Six Flags Great Adventure: Situated in New Jersey right between New York and Pennsylvania, Six Flags Great Adventure is an ideal vacation spot for families that can’t travel too far from the East Coast. But its location doesn’t mean it lacks anything in size. In fact, Great Adventure is the second-largest theme park in the world after Disney World. It comes complete with a full water park and wildlife preserve to go along with its more traditional attractions and rides, including the Kingda Ka which, at 456 feet, is the tallest coaster in the world. And, like Magic Mountain, the tickets are very affordable; they’re less than $60 a day for kids and adults.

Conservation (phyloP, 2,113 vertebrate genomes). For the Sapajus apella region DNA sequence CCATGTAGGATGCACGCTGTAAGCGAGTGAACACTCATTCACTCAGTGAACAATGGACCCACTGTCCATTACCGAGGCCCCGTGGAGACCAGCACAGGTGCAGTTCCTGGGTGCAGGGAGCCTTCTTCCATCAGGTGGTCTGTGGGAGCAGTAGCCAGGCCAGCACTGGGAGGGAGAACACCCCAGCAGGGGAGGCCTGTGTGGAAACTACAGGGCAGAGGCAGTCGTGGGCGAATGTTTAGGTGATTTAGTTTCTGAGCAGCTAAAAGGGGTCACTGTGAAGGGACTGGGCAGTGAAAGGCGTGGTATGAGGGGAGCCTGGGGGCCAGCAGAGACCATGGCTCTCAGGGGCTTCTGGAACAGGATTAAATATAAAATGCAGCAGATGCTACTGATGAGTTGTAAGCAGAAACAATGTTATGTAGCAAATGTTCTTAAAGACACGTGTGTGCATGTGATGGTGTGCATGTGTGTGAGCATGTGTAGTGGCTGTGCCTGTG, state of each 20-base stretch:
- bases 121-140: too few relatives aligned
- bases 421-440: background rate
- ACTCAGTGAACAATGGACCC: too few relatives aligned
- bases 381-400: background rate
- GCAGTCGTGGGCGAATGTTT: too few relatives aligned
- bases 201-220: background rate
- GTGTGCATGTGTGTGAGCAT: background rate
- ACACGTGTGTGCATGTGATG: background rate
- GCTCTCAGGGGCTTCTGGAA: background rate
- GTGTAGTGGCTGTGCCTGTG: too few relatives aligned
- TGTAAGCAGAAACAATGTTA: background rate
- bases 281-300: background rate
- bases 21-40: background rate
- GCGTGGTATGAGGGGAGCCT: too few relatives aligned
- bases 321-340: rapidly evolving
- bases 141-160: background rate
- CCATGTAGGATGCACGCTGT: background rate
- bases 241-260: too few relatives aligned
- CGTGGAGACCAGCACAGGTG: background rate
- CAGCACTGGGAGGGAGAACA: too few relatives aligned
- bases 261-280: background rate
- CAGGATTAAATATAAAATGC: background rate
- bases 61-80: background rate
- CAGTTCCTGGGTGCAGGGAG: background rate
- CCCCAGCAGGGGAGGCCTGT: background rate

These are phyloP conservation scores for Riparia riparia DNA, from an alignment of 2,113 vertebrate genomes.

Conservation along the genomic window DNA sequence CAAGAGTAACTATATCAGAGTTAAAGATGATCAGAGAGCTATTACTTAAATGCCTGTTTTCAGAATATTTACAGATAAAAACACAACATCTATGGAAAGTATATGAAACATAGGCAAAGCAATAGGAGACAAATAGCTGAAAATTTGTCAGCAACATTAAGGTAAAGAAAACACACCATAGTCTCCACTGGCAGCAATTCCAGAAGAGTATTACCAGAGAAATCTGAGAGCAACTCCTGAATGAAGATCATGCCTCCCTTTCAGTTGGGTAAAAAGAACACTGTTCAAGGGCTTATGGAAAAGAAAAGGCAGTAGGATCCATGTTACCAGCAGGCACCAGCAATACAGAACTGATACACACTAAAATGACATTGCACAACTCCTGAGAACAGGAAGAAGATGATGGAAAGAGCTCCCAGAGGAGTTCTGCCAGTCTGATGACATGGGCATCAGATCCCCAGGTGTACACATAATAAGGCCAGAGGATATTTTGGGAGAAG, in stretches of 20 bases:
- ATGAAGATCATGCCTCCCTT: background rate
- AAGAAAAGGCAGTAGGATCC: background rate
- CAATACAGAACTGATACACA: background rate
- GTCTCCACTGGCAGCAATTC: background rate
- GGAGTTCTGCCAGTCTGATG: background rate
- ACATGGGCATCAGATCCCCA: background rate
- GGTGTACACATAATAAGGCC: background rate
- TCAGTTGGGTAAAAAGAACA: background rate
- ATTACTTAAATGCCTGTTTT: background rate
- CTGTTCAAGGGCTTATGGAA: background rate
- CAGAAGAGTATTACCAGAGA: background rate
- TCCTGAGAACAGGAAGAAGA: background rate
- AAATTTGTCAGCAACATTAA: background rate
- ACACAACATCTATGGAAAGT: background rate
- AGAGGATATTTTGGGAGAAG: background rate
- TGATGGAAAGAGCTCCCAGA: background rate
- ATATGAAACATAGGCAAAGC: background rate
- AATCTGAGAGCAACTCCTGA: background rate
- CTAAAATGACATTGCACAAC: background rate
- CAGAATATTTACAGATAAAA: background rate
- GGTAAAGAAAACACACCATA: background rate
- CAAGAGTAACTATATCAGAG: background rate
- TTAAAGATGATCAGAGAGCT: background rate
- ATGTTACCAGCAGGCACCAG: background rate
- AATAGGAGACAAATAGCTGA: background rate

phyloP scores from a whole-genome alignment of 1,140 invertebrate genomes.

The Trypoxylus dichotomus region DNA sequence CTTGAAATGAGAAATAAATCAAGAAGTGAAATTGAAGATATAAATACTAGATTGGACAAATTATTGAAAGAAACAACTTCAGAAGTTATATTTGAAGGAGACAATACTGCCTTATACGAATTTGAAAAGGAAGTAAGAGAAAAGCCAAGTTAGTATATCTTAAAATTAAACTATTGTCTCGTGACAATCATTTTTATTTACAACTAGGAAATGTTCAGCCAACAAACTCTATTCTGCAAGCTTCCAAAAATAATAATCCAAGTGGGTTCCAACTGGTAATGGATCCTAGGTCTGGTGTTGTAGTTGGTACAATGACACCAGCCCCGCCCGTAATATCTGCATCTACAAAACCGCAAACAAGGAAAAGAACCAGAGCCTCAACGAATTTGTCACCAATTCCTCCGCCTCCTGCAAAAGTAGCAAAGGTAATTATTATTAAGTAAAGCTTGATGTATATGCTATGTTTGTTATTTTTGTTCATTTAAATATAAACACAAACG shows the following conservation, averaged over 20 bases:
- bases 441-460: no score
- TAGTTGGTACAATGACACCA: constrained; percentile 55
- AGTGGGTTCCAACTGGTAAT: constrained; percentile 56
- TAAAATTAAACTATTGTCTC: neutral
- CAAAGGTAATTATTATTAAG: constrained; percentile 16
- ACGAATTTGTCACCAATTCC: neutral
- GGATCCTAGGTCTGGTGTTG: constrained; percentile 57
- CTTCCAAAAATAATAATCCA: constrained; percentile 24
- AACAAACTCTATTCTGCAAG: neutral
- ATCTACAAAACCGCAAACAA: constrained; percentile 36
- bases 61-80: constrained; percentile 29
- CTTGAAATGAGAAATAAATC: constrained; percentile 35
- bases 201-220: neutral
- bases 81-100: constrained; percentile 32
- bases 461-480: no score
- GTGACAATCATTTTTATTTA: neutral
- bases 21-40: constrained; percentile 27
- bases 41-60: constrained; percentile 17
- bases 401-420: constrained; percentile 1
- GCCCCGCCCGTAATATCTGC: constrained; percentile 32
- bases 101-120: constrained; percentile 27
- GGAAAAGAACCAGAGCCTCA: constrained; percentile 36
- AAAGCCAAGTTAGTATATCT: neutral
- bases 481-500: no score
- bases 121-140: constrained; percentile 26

Legoland: Do your kids love Lego? Do they really, really love Lego? If the answer is yes, then you could give them the vacation of their dreams by taking them to this park inspired by their favorite building blocks. But keep in mind you’ll be sacrificing all your adult vacation fun; more than any park on this list, Legoland caters mainly to children. All the rides and attractions are designed with little riders in mind, the most intense one being described as a “family coaster.” The tickets aren’t cheap, with both adults and kids costing more than $100. But it might be worth it if your child has always wanted to see a Lego model of Mount Rushmore.